Rosa Young, the first Lutheran Rosa

Rosa Young

Today’s post is about an incredible saint of the church whom might not be very famous among us women.

Rosa (1890-1971) was a black girl living in the countryside of Rosebud. She always had the desire to study and teach, and thankfully her parents always backed her up. She attended the African Methodist Episcopal School and won several scholastic awards and even became editor of the school newspaper. After graduating, she started teaching at different African-American schools until she got determined to build her own private school. In the same year the school was inaugurated and it was a success, she had support from her family and neighbors. The thing is that some years later a plague reached out and her school struggled a lot to survive. She heard about LCMS and sent a letter to them asking for help so she wouldn’t have to close the school. The Missouri Synod sent veteran missionary pastor Rev. Nils J. Baake to survey the situation. Rosa then turned the management and property of the school over to the Lutherans and stayed on as a teacher and advisor there. The Lutheran Church provided money, materials, and other forms of help to maintain the quality of the school.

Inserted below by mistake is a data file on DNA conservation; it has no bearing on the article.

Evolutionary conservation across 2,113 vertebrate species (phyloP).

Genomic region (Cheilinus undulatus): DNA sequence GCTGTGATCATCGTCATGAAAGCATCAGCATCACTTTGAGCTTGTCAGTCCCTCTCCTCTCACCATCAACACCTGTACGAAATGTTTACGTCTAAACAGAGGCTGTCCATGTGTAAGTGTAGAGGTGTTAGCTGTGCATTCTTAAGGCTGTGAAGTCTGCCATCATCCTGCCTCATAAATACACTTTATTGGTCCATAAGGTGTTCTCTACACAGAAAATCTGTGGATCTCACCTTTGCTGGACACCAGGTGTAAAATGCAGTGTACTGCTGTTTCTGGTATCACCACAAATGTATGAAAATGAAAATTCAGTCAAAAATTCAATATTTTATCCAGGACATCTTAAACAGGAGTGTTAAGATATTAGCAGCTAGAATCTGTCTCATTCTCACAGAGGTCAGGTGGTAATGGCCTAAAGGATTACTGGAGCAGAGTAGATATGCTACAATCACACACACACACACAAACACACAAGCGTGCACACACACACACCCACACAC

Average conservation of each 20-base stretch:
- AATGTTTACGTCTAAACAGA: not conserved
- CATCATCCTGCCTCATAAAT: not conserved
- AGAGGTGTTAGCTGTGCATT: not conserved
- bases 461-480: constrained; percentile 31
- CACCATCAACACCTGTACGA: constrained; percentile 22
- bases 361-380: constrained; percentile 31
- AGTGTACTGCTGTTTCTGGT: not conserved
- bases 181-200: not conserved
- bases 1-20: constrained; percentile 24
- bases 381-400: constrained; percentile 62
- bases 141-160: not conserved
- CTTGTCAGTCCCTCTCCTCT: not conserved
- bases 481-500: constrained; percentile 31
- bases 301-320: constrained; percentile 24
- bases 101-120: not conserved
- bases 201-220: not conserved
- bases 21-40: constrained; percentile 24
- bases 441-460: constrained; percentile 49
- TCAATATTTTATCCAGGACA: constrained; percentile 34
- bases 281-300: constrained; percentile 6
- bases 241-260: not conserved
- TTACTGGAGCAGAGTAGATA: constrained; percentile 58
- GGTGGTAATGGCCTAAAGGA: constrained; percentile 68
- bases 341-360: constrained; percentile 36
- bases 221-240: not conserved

Afterwards she was confirmed as a Lutheran and founded more and more schools. Many of her students entered the Holy Ministry or became parochial school teachers. She served the church as not only a teacher but truly as a missionary. Her support and service lead to the foundation of many churches and Lutheran schools.
It is important to bear in mind that she was not only a woman but a black woman. It was definitely not easy for her to go through prejudice, insecurities and frustrations because of her historical background, but she didn’t give up. Her strength was in Christ and He was the one guiding her and opening the doors so His work would be done through her life.

May God give us all her strength and perseverance!


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